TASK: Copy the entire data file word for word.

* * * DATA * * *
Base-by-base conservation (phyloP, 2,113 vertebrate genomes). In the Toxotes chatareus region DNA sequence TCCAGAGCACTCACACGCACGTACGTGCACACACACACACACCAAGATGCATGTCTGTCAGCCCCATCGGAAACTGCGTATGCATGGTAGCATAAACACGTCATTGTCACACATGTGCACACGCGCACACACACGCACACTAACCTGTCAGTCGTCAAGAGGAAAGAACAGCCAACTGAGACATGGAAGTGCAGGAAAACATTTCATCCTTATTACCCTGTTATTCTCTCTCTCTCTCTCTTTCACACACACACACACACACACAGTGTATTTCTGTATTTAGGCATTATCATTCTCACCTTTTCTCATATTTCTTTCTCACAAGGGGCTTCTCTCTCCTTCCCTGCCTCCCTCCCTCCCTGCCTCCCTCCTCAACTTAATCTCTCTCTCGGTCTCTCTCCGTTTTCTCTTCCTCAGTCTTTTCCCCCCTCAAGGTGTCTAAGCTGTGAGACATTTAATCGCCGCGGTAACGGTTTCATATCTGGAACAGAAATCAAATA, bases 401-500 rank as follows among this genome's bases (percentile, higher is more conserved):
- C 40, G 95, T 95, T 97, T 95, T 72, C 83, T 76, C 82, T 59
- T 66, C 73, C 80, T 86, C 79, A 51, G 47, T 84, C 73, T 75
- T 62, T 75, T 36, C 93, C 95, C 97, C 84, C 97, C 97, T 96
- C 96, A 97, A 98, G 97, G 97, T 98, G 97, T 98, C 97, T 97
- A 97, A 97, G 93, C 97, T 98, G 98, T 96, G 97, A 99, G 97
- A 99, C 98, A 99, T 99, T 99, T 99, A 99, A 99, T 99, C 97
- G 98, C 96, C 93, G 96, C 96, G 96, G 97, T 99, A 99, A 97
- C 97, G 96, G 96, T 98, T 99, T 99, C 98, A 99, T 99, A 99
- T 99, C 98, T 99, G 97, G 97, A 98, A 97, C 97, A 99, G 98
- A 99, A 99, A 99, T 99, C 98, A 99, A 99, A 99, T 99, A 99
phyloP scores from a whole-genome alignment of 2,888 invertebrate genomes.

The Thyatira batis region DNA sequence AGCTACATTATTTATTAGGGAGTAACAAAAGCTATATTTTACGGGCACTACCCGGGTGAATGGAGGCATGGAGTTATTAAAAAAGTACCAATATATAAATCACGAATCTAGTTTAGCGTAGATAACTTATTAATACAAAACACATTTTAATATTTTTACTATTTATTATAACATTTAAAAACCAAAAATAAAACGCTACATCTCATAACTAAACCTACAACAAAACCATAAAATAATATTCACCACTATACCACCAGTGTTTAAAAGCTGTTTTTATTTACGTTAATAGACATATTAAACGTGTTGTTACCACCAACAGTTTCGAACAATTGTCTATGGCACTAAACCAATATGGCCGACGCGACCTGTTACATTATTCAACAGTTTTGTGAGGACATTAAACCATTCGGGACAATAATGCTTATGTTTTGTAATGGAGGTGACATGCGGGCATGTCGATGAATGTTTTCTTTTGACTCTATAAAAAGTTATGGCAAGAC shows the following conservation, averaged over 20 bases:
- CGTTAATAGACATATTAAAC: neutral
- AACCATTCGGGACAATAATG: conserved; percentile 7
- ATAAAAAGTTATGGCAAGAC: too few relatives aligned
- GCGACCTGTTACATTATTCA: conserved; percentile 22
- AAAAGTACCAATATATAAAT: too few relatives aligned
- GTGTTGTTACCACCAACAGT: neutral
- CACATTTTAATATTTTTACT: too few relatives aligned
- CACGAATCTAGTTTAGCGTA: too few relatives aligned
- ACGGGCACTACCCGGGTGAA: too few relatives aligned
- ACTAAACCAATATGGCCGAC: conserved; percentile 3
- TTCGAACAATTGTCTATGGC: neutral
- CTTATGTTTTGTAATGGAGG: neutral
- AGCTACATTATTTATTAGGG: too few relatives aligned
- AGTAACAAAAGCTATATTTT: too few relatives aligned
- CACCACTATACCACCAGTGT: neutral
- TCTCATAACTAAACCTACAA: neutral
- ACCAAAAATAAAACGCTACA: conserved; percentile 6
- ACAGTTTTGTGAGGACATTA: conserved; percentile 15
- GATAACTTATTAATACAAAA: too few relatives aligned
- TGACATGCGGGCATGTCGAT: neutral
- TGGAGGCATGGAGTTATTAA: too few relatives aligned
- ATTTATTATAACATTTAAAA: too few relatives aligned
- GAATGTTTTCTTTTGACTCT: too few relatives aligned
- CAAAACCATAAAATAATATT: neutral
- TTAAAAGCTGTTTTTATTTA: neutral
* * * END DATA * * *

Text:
Base-by-base conservation (phyloP, 2,113 vertebrate genomes). In the Toxotes chatareus region DNA sequence TCCAGAGCACTCACACGCACGTACGTGCACACACACACACACCAAGATGCATGTCTGTCAGCCCCATCGGAAACTGCGTATGCATGGTAGCATAAACACGTCATTGTCACACATGTGCACACGCGCACACACACGCACACTAACCTGTCAGTCGTCAAGAGGAAAGAACAGCCAACTGAGACATGGAAGTGCAGGAAAACATTTCATCCTTATTACCCTGTTATTCTCTCTCTCTCTCTCTTTCACACACACACACACACACACAGTGTATTTCTGTATTTAGGCATTATCATTCTCACCTTTTCTCATATTTCTTTCTCACAAGGGGCTTCTCTCTCCTTCCCTGCCTCCCTCCCTCCCTGCCTCCCTCCTCAACTTAATCTCTCTCTCGGTCTCTCTCCGTTTTCTCTTCCTCAGTCTTTTCCCCCCTCAAGGTGTCTAAGCTGTGAGACATTTAATCGCCGCGGTAACGGTTTCATATCTGGAACAGAAATCAAATA, bases 401-500 rank as follows among this genome's bases (percentile, higher is more conserved):
- C 40, G 95, T 95, T 97, T 95, T 72, C 83, T 76, C 82, T 59
- T 66, C 73, C 80, T 86, C 79, A 51, G 47, T 84, C 73, T 75
- T 62, T 75, T 36, C 93, C 95, C 97, C 84, C 97, C 97, T 96
- C 96, A 97, A 98, G 97, G 97, T 98, G 97, T 98, C 97, T 97
- A 97, A 97, G 93, C 97, T 98, G 98, T 96, G 97, A 99, G 97
- A 99, C 98, A 99, T 99, T 99, T 99, A 99, A 99, T 99, C 97
- G 98, C 96, C 93, G 96, C 96, G 96, G 97, T 99, A 99, A 97
- C 97, G 96, G 96, T 98, T 99, T 99, C 98, A 99, T 99, A 99
- T 99, C 98, T 99, G 97, G 97, A 98, A 97, C 97, A 99, G 98
- A 99, A 99, A 99, T 99, C 98, A 99, A 99, A 99, T 99, A 99
phyloP scores from a whole-genome alignment of 2,888 invertebrate genomes.

The Thyatira batis region DNA sequence AGCTACATTATTTATTAGGGAGTAACAAAAGCTATATTTTACGGGCACTACCCGGGTGAATGGAGGCATGGAGTTATTAAAAAAGTACCAATATATAAATCACGAATCTAGTTTAGCGTAGATAACTTATTAATACAAAACACATTTTAATATTTTTACTATTTATTATAACATTTAAAAACCAAAAATAAAACGCTACATCTCATAACTAAACCTACAACAAAACCATAAAATAATATTCACCACTATACCACCAGTGTTTAAAAGCTGTTTTTATTTACGTTAATAGACATATTAAACGTGTTGTTACCACCAACAGTTTCGAACAATTGTCTATGGCACTAAACCAATATGGCCGACGCGACCTGTTACATTATTCAACAGTTTTGTGAGGACATTAAACCATTCGGGACAATAATGCTTATGTTTTGTAATGGAGGTGACATGCGGGCATGTCGATGAATGTTTTCTTTTGACTCTATAAAAAGTTATGGCAAGAC shows the following conservation, averaged over 20 bases:
- CGTTAATAGACATATTAAAC: neutral
- AACCATTCGGGACAATAATG: conserved; percentile 7
- ATAAAAAGTTATGGCAAGAC: too few relatives aligned
- GCGACCTGTTACATTATTCA: conserved; percentile 22
- AAAAGTACCAATATATAAAT: too few relatives aligned
- GTGTTGTTACCACCAACAGT: neutral
- CACATTTTAATATTTTTACT: too few relatives aligned
- CACGAATCTAGTTTAGCGTA: too few relatives aligned
- ACGGGCACTACCCGGGTGAA: too few relatives aligned
- ACTAAACCAATATGGCCGAC: conserved; percentile 3
- TTCGAACAATTGTCTATGGC: neutral
- CTTATGTTTTGTAATGGAGG: neutral
- AGCTACATTATTTATTAGGG: too few relatives aligned
- AGTAACAAAAGCTATATTTT: too few relatives aligned
- CACCACTATACCACCAGTGT: neutral
- TCTCATAACTAAACCTACAA: neutral
- ACCAAAAATAAAACGCTACA: conserved; percentile 6
- ACAGTTTTGTGAGGACATTA: conserved; percentile 15
- GATAACTTATTAATACAAAA: too few relatives aligned
- TGACATGCGGGCATGTCGAT: neutral
- TGGAGGCATGGAGTTATTAA: too few relatives aligned
- ATTTATTATAACATTTAAAA: too few relatives aligned
- GAATGTTTTCTTTTGACTCT: too few relatives aligned
- CAAAACCATAAAATAATATT: neutral
- TTAAAAGCTGTTTTTATTTA: neutral